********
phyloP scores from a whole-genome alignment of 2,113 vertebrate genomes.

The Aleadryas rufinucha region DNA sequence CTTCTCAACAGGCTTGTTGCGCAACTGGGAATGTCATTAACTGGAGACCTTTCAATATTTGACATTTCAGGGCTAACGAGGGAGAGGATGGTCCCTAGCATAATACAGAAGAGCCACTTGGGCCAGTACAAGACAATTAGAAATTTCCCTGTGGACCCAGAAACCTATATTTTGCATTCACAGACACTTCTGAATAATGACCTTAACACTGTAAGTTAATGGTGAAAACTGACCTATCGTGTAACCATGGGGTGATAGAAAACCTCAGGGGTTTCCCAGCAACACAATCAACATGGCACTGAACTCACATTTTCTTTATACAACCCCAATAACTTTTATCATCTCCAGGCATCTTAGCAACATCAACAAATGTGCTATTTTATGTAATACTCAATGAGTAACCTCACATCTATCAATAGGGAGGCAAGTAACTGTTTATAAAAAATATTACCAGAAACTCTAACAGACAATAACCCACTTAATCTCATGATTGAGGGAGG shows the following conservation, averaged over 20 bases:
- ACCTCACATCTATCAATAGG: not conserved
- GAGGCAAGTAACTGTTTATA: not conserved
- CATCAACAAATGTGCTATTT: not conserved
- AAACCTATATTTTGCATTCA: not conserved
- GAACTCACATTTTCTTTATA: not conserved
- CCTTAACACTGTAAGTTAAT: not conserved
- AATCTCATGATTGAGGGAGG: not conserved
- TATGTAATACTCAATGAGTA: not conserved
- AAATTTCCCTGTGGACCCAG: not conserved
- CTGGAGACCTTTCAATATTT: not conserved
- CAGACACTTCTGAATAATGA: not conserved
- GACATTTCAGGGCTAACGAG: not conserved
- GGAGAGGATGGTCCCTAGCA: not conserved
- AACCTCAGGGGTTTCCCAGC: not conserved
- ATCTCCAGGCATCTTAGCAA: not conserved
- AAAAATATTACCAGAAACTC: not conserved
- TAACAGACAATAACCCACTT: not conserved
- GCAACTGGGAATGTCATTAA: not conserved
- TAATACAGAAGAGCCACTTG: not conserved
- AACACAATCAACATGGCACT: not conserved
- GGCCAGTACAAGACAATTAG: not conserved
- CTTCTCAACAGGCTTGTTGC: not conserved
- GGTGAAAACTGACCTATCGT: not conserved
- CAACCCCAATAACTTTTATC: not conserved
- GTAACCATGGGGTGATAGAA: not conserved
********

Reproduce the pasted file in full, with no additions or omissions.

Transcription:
phyloP scores from a whole-genome alignment of 2,113 vertebrate genomes.

The Aleadryas rufinucha region DNA sequence CTTCTCAACAGGCTTGTTGCGCAACTGGGAATGTCATTAACTGGAGACCTTTCAATATTTGACATTTCAGGGCTAACGAGGGAGAGGATGGTCCCTAGCATAATACAGAAGAGCCACTTGGGCCAGTACAAGACAATTAGAAATTTCCCTGTGGACCCAGAAACCTATATTTTGCATTCACAGACACTTCTGAATAATGACCTTAACACTGTAAGTTAATGGTGAAAACTGACCTATCGTGTAACCATGGGGTGATAGAAAACCTCAGGGGTTTCCCAGCAACACAATCAACATGGCACTGAACTCACATTTTCTTTATACAACCCCAATAACTTTTATCATCTCCAGGCATCTTAGCAACATCAACAAATGTGCTATTTTATGTAATACTCAATGAGTAACCTCACATCTATCAATAGGGAGGCAAGTAACTGTTTATAAAAAATATTACCAGAAACTCTAACAGACAATAACCCACTTAATCTCATGATTGAGGGAGG shows the following conservation, averaged over 20 bases:
- ACCTCACATCTATCAATAGG: not conserved
- GAGGCAAGTAACTGTTTATA: not conserved
- CATCAACAAATGTGCTATTT: not conserved
- AAACCTATATTTTGCATTCA: not conserved
- GAACTCACATTTTCTTTATA: not conserved
- CCTTAACACTGTAAGTTAAT: not conserved
- AATCTCATGATTGAGGGAGG: not conserved
- TATGTAATACTCAATGAGTA: not conserved
- AAATTTCCCTGTGGACCCAG: not conserved
- CTGGAGACCTTTCAATATTT: not conserved
- CAGACACTTCTGAATAATGA: not conserved
- GACATTTCAGGGCTAACGAG: not conserved
- GGAGAGGATGGTCCCTAGCA: not conserved
- AACCTCAGGGGTTTCCCAGC: not conserved
- ATCTCCAGGCATCTTAGCAA: not conserved
- AAAAATATTACCAGAAACTC: not conserved
- TAACAGACAATAACCCACTT: not conserved
- GCAACTGGGAATGTCATTAA: not conserved
- TAATACAGAAGAGCCACTTG: not conserved
- AACACAATCAACATGGCACT: not conserved
- GGCCAGTACAAGACAATTAG: not conserved
- CTTCTCAACAGGCTTGTTGC: not conserved
- GGTGAAAACTGACCTATCGT: not conserved
- CAACCCCAATAACTTTTATC: not conserved
- GTAACCATGGGGTGATAGAA: not conserved